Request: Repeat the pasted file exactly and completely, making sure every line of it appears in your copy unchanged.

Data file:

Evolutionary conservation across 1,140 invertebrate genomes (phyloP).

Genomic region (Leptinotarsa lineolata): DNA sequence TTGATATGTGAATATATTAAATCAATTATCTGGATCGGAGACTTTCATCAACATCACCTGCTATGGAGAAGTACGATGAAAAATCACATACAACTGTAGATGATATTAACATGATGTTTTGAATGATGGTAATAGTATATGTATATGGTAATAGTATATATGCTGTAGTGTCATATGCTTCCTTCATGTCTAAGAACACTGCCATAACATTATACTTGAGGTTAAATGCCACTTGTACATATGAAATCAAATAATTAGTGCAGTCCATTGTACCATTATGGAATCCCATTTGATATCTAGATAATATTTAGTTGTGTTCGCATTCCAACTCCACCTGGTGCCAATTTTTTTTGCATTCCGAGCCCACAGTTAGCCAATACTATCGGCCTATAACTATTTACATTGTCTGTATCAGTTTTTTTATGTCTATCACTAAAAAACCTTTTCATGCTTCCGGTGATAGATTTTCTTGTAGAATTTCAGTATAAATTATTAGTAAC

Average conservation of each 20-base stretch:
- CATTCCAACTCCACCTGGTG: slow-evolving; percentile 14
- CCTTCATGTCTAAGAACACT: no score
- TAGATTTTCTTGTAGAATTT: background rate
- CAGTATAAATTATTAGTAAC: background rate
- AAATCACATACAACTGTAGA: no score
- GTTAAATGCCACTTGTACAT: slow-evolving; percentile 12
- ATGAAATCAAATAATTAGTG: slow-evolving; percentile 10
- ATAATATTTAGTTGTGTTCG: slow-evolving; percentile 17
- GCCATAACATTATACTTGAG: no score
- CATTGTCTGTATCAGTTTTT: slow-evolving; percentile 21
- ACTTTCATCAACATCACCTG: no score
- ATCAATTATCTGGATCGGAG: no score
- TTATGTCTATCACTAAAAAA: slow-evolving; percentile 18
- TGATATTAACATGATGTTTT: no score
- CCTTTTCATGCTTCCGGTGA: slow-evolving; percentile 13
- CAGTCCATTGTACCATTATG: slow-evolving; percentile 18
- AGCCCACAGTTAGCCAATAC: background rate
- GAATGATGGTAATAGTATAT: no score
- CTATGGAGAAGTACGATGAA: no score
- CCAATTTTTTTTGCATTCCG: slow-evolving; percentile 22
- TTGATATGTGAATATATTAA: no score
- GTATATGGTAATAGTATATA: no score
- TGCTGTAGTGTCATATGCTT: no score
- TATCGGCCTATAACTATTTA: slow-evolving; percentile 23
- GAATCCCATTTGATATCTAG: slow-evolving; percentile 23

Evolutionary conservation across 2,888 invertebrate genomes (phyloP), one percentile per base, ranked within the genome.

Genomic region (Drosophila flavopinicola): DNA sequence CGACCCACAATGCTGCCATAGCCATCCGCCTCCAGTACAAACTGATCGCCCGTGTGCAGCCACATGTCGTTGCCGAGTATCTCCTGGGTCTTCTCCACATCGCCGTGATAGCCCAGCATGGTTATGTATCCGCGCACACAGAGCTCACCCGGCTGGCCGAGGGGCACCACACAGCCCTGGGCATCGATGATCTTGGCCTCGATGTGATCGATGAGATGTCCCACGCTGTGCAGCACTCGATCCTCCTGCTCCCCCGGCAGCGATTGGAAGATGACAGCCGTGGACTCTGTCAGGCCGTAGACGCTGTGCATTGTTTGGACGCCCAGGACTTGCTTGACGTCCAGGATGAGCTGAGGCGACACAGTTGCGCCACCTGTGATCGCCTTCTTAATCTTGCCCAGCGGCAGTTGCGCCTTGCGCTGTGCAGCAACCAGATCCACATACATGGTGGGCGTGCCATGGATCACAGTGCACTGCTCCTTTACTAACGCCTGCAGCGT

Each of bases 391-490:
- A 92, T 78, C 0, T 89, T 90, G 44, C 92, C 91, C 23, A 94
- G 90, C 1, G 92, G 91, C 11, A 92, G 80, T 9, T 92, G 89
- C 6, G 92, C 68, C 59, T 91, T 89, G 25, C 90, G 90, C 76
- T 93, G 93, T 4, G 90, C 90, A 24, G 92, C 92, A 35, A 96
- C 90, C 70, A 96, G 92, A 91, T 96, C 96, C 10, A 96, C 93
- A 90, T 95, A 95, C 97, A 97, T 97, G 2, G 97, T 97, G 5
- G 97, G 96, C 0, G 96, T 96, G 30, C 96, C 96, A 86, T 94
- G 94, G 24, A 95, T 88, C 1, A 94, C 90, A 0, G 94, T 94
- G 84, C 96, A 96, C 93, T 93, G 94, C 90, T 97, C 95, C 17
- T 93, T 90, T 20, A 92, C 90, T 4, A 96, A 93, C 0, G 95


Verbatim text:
Evolutionary conservation across 1,140 invertebrate genomes (phyloP).

Genomic region (Leptinotarsa lineolata): DNA sequence TTGATATGTGAATATATTAAATCAATTATCTGGATCGGAGACTTTCATCAACATCACCTGCTATGGAGAAGTACGATGAAAAATCACATACAACTGTAGATGATATTAACATGATGTTTTGAATGATGGTAATAGTATATGTATATGGTAATAGTATATATGCTGTAGTGTCATATGCTTCCTTCATGTCTAAGAACACTGCCATAACATTATACTTGAGGTTAAATGCCACTTGTACATATGAAATCAAATAATTAGTGCAGTCCATTGTACCATTATGGAATCCCATTTGATATCTAGATAATATTTAGTTGTGTTCGCATTCCAACTCCACCTGGTGCCAATTTTTTTTGCATTCCGAGCCCACAGTTAGCCAATACTATCGGCCTATAACTATTTACATTGTCTGTATCAGTTTTTTTATGTCTATCACTAAAAAACCTTTTCATGCTTCCGGTGATAGATTTTCTTGTAGAATTTCAGTATAAATTATTAGTAAC

Average conservation of each 20-base stretch:
- CATTCCAACTCCACCTGGTG: slow-evolving; percentile 14
- CCTTCATGTCTAAGAACACT: no score
- TAGATTTTCTTGTAGAATTT: background rate
- CAGTATAAATTATTAGTAAC: background rate
- AAATCACATACAACTGTAGA: no score
- GTTAAATGCCACTTGTACAT: slow-evolving; percentile 12
- ATGAAATCAAATAATTAGTG: slow-evolving; percentile 10
- ATAATATTTAGTTGTGTTCG: slow-evolving; percentile 17
- GCCATAACATTATACTTGAG: no score
- CATTGTCTGTATCAGTTTTT: slow-evolving; percentile 21
- ACTTTCATCAACATCACCTG: no score
- ATCAATTATCTGGATCGGAG: no score
- TTATGTCTATCACTAAAAAA: slow-evolving; percentile 18
- TGATATTAACATGATGTTTT: no score
- CCTTTTCATGCTTCCGGTGA: slow-evolving; percentile 13
- CAGTCCATTGTACCATTATG: slow-evolving; percentile 18
- AGCCCACAGTTAGCCAATAC: background rate
- GAATGATGGTAATAGTATAT: no score
- CTATGGAGAAGTACGATGAA: no score
- CCAATTTTTTTTGCATTCCG: slow-evolving; percentile 22
- TTGATATGTGAATATATTAA: no score
- GTATATGGTAATAGTATATA: no score
- TGCTGTAGTGTCATATGCTT: no score
- TATCGGCCTATAACTATTTA: slow-evolving; percentile 23
- GAATCCCATTTGATATCTAG: slow-evolving; percentile 23

Evolutionary conservation across 2,888 invertebrate genomes (phyloP), one percentile per base, ranked within the genome.

Genomic region (Drosophila flavopinicola): DNA sequence CGACCCACAATGCTGCCATAGCCATCCGCCTCCAGTACAAACTGATCGCCCGTGTGCAGCCACATGTCGTTGCCGAGTATCTCCTGGGTCTTCTCCACATCGCCGTGATAGCCCAGCATGGTTATGTATCCGCGCACACAGAGCTCACCCGGCTGGCCGAGGGGCACCACACAGCCCTGGGCATCGATGATCTTGGCCTCGATGTGATCGATGAGATGTCCCACGCTGTGCAGCACTCGATCCTCCTGCTCCCCCGGCAGCGATTGGAAGATGACAGCCGTGGACTCTGTCAGGCCGTAGACGCTGTGCATTGTTTGGACGCCCAGGACTTGCTTGACGTCCAGGATGAGCTGAGGCGACACAGTTGCGCCACCTGTGATCGCCTTCTTAATCTTGCCCAGCGGCAGTTGCGCCTTGCGCTGTGCAGCAACCAGATCCACATACATGGTGGGCGTGCCATGGATCACAGTGCACTGCTCCTTTACTAACGCCTGCAGCGT

Each of bases 391-490:
- A 92, T 78, C 0, T 89, T 90, G 44, C 92, C 91, C 23, A 94
- G 90, C 1, G 92, G 91, C 11, A 92, G 80, T 9, T 92, G 89
- C 6, G 92, C 68, C 59, T 91, T 89, G 25, C 90, G 90, C 76
- T 93, G 93, T 4, G 90, C 90, A 24, G 92, C 92, A 35, A 96
- C 90, C 70, A 96, G 92, A 91, T 96, C 96, C 10, A 96, C 93
- A 90, T 95, A 95, C 97, A 97, T 97, G 2, G 97, T 97, G 5
- G 97, G 96, C 0, G 96, T 96, G 30, C 96, C 96, A 86, T 94
- G 94, G 24, A 95, T 88, C 1, A 94, C 90, A 0, G 94, T 94
- G 84, C 96, A 96, C 93, T 93, G 94, C 90, T 97, C 95, C 17
- T 93, T 90, T 20, A 92, C 90, T 4, A 96, A 93, C 0, G 95